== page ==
In the Channel Islands, the British monarch is known as the "Duke of Normandy", notwithstanding the fact that the current monarch, Queen Elizabeth II, is a woman. The Islands owe allegiance to her in her role as their duke. [9] The Channel Islands are the last remaining part of the former Duchy of Normandy to remain under the rule of the British monarch. Although the English monarchy relinquished claims to continental Normandy and other French claims in 1259 (in the Treaty of Paris), the Channel Islands (except for Chausey under French sovereignty) remain Crown dependencies of the British throne. The British historian Ben Pimlott noted that while Queen Elizabeth II was on a visit to mainland Normandy in May 1967, French locals began to doff their hats and shout "Vive la Duchesse!", to which the Queen supposedly replied "Well, I am The Duke of Normandy!". [10] Both Channel Islands legislatures refer to Elizabeth II in writing as "The Queen in the right of Jersey" or "The Queen in the right of Guernsey" respectively.[ citation needed ] However, the Queen is referred to as "The Duke of Normandy", the title used by the islanders, especially during their loyal toast, where they [11] say, "The Duke of Normandy, our Queen", or The Queen, our Duke" or, in French "La Reine, notre Duc", rather than simply "The Queen", as is the practice in the United Kingdom. [12]

Statue

A statue of the first seven dukes was erected in Falaise in the 19th century. [13] It depicts William the Conqueror, the Duke of Normandy and later King of England, on a horse, and is surrounded by statues of his six predecesors.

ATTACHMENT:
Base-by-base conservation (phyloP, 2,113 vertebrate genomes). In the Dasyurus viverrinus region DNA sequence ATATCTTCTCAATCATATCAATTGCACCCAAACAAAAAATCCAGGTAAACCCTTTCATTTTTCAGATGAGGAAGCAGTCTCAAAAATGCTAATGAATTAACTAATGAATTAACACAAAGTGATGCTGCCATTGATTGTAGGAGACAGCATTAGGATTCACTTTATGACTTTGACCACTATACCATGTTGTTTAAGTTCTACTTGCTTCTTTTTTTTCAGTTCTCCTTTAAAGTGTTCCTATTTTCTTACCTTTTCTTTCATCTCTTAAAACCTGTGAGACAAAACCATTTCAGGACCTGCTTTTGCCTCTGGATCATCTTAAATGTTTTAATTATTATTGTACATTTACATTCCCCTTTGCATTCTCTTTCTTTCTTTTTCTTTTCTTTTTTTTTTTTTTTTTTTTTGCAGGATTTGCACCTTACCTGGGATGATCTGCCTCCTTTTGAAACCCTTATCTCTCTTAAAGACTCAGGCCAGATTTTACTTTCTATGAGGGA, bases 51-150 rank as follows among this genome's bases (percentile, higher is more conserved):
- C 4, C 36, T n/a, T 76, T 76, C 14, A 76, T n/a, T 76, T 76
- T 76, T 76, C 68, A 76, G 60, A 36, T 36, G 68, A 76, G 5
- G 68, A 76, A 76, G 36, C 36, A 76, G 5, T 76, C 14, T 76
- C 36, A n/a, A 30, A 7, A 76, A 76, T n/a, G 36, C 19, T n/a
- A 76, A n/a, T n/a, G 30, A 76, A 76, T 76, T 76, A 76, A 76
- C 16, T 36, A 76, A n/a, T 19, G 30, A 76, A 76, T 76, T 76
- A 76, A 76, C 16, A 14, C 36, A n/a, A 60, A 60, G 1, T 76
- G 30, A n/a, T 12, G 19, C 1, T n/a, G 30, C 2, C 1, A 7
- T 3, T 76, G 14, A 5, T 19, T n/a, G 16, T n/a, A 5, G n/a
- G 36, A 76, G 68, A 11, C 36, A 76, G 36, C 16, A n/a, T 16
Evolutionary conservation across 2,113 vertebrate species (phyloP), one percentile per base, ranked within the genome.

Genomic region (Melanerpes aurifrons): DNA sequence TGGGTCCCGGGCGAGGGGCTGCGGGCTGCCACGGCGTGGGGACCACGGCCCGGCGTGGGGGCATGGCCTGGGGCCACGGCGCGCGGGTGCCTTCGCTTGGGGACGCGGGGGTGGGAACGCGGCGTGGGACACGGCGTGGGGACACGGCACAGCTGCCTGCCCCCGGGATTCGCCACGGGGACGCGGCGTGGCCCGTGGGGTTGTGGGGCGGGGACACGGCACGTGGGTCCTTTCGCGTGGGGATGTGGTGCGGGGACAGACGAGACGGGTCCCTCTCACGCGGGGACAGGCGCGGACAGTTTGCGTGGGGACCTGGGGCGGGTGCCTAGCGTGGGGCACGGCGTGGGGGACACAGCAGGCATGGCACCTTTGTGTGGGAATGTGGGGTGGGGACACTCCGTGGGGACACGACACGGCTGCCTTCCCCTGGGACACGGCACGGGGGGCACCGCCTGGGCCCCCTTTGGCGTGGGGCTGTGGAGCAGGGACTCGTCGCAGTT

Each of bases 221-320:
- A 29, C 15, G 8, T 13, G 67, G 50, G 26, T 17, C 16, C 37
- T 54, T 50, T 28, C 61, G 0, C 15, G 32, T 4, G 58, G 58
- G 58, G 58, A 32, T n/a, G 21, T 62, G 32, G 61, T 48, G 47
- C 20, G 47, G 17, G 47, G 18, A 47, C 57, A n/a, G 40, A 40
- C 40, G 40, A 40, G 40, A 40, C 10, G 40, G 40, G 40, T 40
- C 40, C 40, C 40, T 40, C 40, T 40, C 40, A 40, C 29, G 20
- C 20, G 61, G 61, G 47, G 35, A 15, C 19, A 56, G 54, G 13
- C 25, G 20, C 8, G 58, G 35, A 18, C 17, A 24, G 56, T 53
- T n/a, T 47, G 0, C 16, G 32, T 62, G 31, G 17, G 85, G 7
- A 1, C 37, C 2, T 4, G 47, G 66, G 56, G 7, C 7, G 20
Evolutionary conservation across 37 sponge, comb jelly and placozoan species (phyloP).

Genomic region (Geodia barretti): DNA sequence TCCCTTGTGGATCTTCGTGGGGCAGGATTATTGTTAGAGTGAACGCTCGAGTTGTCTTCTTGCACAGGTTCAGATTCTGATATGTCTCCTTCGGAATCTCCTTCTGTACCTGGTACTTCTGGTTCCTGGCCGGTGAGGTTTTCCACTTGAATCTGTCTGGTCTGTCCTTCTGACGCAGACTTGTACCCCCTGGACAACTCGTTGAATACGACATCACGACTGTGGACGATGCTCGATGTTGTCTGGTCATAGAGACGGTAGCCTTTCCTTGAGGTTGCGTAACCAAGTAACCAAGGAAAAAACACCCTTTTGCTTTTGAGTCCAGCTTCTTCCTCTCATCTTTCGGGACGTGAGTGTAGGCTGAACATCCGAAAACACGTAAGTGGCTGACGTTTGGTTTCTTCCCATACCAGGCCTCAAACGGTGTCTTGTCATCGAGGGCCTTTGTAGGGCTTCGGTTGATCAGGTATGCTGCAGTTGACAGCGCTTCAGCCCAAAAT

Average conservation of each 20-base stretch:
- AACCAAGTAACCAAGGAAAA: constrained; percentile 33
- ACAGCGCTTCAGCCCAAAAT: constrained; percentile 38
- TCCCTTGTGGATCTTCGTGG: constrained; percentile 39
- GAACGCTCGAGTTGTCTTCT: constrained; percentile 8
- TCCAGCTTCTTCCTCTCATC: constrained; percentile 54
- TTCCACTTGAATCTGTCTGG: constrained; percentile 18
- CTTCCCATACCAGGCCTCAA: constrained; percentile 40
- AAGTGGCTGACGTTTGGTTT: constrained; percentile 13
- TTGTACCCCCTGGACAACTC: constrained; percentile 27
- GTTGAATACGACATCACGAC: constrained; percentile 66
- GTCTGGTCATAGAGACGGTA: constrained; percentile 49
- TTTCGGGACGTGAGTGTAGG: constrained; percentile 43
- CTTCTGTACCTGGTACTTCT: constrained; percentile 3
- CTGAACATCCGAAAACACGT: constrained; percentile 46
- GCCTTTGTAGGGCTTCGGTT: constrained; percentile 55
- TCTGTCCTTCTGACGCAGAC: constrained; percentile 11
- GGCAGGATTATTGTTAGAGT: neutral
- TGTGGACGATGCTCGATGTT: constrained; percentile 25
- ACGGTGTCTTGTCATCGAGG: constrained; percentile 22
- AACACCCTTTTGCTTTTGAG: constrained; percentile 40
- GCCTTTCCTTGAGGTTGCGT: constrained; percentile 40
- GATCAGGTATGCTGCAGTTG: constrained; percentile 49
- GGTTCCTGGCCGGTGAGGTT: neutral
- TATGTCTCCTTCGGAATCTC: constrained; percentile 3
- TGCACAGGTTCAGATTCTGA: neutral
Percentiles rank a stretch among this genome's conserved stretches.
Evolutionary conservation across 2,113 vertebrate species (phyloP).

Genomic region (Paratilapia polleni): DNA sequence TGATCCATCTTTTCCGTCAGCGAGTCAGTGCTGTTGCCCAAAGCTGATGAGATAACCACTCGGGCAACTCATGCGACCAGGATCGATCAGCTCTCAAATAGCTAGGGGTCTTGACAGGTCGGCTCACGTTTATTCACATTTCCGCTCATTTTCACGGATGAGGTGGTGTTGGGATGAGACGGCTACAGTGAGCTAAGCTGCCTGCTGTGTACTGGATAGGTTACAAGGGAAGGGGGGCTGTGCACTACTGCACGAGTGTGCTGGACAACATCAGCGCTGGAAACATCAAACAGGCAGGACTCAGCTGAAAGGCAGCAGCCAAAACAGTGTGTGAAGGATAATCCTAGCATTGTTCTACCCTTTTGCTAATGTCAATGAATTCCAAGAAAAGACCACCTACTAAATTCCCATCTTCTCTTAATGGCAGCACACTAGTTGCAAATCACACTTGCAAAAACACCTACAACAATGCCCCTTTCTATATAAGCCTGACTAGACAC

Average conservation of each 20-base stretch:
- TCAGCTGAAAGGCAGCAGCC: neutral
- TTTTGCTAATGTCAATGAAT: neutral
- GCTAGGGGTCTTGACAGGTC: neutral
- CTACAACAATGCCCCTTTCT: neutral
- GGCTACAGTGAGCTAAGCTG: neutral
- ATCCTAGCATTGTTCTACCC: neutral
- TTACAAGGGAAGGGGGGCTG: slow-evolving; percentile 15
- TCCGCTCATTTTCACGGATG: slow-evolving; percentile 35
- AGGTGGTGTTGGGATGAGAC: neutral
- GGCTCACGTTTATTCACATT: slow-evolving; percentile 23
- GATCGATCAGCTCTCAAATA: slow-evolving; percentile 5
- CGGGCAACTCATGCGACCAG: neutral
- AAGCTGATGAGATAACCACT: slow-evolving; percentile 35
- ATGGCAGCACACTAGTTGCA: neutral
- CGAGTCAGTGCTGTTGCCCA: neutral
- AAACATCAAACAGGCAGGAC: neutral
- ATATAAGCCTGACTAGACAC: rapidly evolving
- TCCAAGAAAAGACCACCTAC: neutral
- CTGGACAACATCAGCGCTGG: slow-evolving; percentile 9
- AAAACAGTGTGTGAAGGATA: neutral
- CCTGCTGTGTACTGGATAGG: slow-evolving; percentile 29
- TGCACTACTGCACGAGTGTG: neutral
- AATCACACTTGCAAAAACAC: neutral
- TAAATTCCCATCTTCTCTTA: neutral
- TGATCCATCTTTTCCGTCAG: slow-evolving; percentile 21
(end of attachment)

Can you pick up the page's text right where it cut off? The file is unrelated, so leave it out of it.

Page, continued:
Related Research Articles

William I, usually known as William the Conqueror and sometimes William the Bastard, was the first Norman King of England, reigning from 1066 until his death in 1087. He was a descendant of Rollo and was Duke of Normandy from 1035 onward. His hold was secure on Normandy by 1060, following a long struggle to establish his throne, and he launched the Norman conquest of England six years later. The rest of his life was marked by struggles to consolidate his hold over England and his continental lands and by difficulties with his eldest son, Robert Curthose.

Rollo was a Viking who became the first ruler of Normandy, a region in northern France. He is sometimes called the first Duke of Normandy. His son and grandson, William Longsword and Richard I, used the titles "count" and "prince", respectively. His great-grandson Richard II was the first to officially use the title of Duke of Normandy..

A duke (male) can either be a monarch ranked below the emperor, king, and grand duke ruling over a duchy or a member of royalty or nobility, historically of highest rank, below princes of nobility and grand dukes. The title comes from French duc, itself from the Latin dux, 'leader', a term used in republican Rome to refer to a military commander without an official rank, and later coming to mean the leading military commander of a province. In most countries, the word duchess is the female equivalent. However, in some countries, the term duke is used even for females, and the word duchess is reserved for those who marry dukes.

Robert Curthose, sometimes called Robert II, succeeded his father William the Conqueror as Duke of Normandy in 1087 and reigned until 1106. Robert was also an unsuccessful claimant to the throne of the Kingdom of England. The epithet "Curthose" had its origins in the Norman French word courtheuse 'short stockings' and was apparently derived from a nickname given to Robert by his father; the chroniclers William of Malmesbury and Orderic Vitalis reported that William the Conqueror had derisively called Robert brevis-ocrea.